The race will be Rudisha’s first on UK soil since the 2012 Olympic final, when he became the first man to complete two laps quicker than 1:41.
“If you see my previous races this year, even in Eugene, even though I was not in top shape, I didn’t want to change my running tactics. I want to maintain that because I know in time and with good training I will get there, so I am going to keep running from the front.
“I haven’t been in top shape since the Olympics and I am still trying to work my way up, so the most important thing is just to build up. Right now, running 1:42 would be great for me, and then I will focus on next year and the 2015 World Championships.”
Victory on Saturday will put Rudisha at the top of the Diamond Race standings, but he is focused on adding a Commonwealth Games title to his gold medal collection when he returns to Hampden Park in a few weeks' time.
“The Commonwealth Games is big in Kenya,” said Rudisha. “Personally, I have never been to the Commonwealths, so this will be my first time, and I want to add that medal to my tally. It’s really a great opportunity.”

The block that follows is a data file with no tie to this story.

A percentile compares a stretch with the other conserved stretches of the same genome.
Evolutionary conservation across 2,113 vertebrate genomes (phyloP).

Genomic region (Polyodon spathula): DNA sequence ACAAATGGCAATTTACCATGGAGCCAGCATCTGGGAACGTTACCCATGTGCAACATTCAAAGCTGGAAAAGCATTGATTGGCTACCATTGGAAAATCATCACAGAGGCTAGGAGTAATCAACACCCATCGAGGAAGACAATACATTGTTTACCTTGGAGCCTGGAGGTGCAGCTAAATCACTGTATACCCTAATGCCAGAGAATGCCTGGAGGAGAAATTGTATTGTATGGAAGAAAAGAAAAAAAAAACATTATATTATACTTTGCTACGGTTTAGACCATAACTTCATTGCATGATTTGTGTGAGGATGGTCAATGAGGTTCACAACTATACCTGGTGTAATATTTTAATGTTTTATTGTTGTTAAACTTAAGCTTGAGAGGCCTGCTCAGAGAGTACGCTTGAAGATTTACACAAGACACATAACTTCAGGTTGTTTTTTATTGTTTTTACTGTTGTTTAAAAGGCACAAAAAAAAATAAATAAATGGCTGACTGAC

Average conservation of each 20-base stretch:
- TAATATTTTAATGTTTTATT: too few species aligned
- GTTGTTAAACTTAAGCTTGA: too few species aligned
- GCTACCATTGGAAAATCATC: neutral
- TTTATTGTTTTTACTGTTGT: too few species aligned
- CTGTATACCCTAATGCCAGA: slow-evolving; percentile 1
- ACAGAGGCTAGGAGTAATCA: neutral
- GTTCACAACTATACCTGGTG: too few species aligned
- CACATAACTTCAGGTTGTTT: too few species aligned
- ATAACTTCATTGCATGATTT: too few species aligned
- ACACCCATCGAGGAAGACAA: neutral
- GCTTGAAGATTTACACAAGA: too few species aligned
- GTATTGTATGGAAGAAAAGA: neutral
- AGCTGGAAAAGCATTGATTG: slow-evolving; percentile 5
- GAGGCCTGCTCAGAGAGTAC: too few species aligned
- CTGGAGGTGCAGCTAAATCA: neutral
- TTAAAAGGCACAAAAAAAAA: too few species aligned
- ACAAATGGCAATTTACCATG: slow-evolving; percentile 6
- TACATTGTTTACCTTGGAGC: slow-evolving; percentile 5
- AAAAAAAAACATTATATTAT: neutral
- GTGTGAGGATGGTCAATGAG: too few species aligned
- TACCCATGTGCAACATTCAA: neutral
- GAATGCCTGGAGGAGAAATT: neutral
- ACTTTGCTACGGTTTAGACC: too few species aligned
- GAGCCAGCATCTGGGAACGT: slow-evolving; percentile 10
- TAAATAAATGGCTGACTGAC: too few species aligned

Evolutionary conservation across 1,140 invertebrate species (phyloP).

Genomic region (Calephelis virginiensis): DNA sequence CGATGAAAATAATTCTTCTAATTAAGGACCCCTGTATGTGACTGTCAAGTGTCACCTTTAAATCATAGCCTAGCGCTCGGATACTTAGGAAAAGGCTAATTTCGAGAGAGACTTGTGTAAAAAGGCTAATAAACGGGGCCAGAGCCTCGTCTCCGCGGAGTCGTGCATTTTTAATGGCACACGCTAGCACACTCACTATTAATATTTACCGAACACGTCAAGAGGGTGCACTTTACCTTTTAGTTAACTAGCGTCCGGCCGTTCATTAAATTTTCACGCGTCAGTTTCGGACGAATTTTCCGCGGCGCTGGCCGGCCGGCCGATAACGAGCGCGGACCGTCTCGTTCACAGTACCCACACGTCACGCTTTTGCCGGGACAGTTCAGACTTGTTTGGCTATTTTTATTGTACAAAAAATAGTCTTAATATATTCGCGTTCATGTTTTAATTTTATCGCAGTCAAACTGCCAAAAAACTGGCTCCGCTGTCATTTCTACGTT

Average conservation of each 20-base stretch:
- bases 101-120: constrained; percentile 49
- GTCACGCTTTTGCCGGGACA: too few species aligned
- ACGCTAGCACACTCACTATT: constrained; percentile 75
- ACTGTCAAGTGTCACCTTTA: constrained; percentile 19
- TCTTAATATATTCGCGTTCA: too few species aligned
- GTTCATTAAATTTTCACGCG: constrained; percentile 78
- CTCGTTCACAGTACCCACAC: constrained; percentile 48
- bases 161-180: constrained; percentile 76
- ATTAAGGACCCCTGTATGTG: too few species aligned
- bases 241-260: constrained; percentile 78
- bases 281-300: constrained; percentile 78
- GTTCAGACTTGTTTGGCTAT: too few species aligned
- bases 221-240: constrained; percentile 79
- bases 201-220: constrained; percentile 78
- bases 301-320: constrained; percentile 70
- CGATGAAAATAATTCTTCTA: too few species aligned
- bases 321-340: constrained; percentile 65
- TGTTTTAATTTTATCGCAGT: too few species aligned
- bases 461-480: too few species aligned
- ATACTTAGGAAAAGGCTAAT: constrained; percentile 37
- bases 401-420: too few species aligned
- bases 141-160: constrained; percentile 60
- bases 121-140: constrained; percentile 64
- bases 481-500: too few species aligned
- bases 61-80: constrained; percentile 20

'The Beast' looking to sharpen his claws
It’s a different story for Yohan Blake, another 2012 star who missed much of the 2013 season through injury.
The Jamaican sprinter has decided to skip the Commonwealth Games to focus on returning to the kind of form that made him the second-fastest 100m man in history behind Usain Bolt and win 100m and 200m silvers at the London Olympics.
Blake’s season’s best of 10.02 is some way short of his 9.69 PB, and he was only sixth over 200m in Lausanne last week, but the self-styled ‘Beast’ of the track claimed that his training indicates that fast times are just around the corner.